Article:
IN THE UNITED STATES DISTRICT COURT FOR THE EASTERN DISTRICT OF PENNSYLVANIA
August 10, 2010
GEORGE CATER AND CHERYL CATER, PLAINTIFFS,
STARBUCKS CORPORATION, ET AL., DEFENDANTS.
The opinion of the court was delivered by: Pollak, J.
Plaintiffs George Cater and Cheryl Cater filed suit in the Court of Common Pleas of Philadelphia County, alleging negligence and loss of consortium arising from a fall on the allegedly icy Starbucks parking lot (docket no. 1). The defendants were Starbucks and Paul Mastropieri, the owner of the parking lot, who leased to Starbucks the building in which Starbucks was located and which was adjacent to the parking lot (docket no. 1).
On grounds of diversity defendants removed the suit to this court (docket no. 1). In its answer, Starbucks brought a cross-claim for indemnification and breach of contract against Mastropieri (docket no. 3). Starbucks then joined as third-party defendants the Beer Yard, which shared the parking lot with Starbucks, and Anthony Marchesani, who plowed the parking lot (docket nos. 9 & 10). Marchesani then brought a claim for indemnification against Mastropieri (docket no. 20). The Caters, in an amended complaint (docket no. 30), then brought claims against the third-party defendants, Marchesani and the Beer Yard.
Several motions for summary judgment have been filed, including: Starbucks' motion for summary judgment against the Caters, based on an open, obvious, and known condition/assumption of risk (docket no. 89); Starbucks' motion for summary judgment against the Caters and Mastropieri, based on a lack of duty and for indemnification (docket no. 90); Mastropieri's motion for summary judgment on all claims against him (docket no. 88), Beer Yard's motion for summary judgment on all claims against it (docket no. 86); and Marchesani's motion for summary judgment on all claims against him (docket no. 87).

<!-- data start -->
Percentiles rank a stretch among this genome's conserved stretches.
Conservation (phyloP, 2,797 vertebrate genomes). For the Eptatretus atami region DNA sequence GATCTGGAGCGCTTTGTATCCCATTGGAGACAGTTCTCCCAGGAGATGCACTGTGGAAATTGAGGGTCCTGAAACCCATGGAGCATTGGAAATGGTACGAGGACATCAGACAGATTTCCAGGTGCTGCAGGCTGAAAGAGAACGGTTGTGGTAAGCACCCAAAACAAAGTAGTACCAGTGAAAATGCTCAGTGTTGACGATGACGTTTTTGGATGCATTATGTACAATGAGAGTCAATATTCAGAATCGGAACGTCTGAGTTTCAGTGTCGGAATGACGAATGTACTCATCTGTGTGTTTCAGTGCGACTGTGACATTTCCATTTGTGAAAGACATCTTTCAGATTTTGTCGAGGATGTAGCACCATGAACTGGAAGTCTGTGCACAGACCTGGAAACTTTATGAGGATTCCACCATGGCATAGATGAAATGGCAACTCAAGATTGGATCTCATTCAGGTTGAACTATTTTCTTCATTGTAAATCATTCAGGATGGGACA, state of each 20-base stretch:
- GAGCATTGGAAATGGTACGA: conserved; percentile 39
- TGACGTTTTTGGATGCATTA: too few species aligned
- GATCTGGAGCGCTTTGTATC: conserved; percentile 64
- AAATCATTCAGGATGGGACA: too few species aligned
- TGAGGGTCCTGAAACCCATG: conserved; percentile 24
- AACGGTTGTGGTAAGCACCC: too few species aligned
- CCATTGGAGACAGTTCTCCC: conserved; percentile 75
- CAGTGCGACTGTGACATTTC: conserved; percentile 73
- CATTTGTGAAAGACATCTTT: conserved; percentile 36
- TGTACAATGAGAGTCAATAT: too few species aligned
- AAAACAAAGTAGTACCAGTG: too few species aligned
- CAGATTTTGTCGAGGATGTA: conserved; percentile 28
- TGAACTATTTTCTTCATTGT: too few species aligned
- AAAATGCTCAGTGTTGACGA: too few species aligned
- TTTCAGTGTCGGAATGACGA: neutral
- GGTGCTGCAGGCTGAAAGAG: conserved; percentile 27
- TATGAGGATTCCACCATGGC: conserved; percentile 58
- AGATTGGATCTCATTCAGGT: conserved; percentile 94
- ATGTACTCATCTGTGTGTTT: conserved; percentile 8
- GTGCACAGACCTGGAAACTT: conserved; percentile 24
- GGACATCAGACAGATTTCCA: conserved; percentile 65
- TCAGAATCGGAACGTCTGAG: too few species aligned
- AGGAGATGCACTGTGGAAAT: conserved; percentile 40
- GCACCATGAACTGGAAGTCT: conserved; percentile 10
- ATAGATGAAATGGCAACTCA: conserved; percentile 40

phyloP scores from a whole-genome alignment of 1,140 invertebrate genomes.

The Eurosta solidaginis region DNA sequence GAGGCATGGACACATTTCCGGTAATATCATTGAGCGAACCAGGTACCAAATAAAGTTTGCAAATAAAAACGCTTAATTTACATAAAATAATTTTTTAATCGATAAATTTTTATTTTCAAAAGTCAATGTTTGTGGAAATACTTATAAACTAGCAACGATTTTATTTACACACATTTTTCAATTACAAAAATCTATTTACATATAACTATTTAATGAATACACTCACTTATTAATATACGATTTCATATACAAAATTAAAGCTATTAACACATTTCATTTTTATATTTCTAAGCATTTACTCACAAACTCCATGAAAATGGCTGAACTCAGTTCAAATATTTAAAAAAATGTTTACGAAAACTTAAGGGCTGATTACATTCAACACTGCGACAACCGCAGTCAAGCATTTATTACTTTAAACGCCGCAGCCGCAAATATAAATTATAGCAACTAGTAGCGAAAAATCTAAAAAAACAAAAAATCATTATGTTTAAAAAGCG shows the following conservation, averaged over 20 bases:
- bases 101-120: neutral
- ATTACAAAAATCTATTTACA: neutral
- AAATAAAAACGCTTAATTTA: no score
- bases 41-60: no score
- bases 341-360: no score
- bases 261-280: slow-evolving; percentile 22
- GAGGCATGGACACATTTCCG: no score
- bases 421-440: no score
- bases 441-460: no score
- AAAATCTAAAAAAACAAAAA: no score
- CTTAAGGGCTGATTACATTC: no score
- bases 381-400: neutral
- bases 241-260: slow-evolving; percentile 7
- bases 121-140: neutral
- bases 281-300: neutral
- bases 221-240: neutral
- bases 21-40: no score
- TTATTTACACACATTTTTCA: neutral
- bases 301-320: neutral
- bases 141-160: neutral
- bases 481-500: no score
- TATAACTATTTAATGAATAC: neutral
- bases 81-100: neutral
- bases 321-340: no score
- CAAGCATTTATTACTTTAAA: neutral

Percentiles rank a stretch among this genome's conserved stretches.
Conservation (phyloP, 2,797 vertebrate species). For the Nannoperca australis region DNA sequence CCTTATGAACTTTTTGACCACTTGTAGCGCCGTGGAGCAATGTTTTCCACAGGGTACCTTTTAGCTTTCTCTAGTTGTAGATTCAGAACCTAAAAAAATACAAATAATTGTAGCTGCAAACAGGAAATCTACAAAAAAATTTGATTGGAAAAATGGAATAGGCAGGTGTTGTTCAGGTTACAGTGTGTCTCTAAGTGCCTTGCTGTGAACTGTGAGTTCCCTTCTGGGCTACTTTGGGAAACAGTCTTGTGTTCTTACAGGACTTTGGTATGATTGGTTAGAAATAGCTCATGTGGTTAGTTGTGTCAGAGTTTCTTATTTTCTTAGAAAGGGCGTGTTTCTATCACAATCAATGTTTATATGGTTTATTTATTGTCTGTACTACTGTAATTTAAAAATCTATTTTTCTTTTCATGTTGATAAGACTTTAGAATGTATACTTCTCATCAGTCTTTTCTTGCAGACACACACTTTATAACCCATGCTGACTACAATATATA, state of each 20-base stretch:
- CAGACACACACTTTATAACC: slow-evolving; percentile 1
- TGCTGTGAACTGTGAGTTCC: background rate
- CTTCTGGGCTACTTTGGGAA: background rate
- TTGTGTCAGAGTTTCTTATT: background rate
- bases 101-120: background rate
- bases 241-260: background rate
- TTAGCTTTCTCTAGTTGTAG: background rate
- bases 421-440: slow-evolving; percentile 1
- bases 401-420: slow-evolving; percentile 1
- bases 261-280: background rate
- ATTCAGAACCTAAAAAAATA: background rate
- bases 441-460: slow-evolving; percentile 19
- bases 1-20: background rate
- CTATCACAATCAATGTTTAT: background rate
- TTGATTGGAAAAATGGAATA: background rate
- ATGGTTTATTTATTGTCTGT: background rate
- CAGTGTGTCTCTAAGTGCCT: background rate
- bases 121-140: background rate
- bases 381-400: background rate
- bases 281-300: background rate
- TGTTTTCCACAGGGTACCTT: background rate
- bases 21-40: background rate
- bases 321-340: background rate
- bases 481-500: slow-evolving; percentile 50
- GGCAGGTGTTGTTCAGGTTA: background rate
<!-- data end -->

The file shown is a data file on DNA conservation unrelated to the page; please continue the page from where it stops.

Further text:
This memorandum and accompanying order address the motion for summary judgment against the Caters and Starbucks (docket no. 86) filed by the third-party defendant 218 MJG, Inc., which does business as the Beer Year (hereinafter, Beer Yard). Plaintiffs (docket no. 98) and defendant Starbucks (docket no. 100) have responded and the Beer Yard has replied (docket no. 103).
Cheryl Cater alleges that she fell in the parking lot located at 218 East Lancaster Avenue, Wayne, Pennsylvania. The property consists of a circular building leased to Starbucks and a rectangular building leased to the Beer Yard, a retail store and beverage distributor. The property includes a common parking lot and driveway between the two buildings, portions of which the Beer Yard admits its customers use. 218 MJG, Inc.'s Mot. for. Summ. J., at 7. In an addendum to the lease between the Beer Yard and Mastropieri, the owner of the property, the Beer Yard agreed to "cooperat[e] with the front tenant in keeping the driveway and parking lot clean and clear of ice and snow." 218 MJG's Exh. E, at ¶ 6.
On February 15, 2006, Cheryl Cater and her husband, George, drove to the Starbucks at 218 East Lancaster Avenue. 218 MJG's Exh. C, at 64-65 (Depo. of Cheryl Cater). The night before there was "an icy rain." Id. at 77. Cheryl Cater described the ice as "all across the entire parking lot" and "continuous throughout the entire yard or lot." Id. at 77, 80. The Caters observed a woman, Libby Schwartz, lying in the middle of the parking lot. Id. at 56. The Caters stopped their car and George carried Schwartz to the back door of the Starbucks. Id. at 74.
As she got out of her car, Cheryl Cater was concerned about her ability to walk across the parking lot due to the ice. Id. at 81. Cheryl Cater went inside the Starbucks to where Schwartz and George Cater were located. Id. at 82. Cheryl Cater stayed with Schwartz until an EMT arrived. Id. at 83-84. At that point Schwartz asked Cheryl Cater to retrieve Schwartz's purse from her car, because it contained her medical information. Id. at 86-87. To reach Schwartz's car, Cheryl Cater had to again cross the parking lot where any path she chose to take would be icy. Id. at 87-89. In trying to reach Schwartz's car, Cheryl Cater slipped and fell in the area where Schwartz's car was located. Id. at 92-93.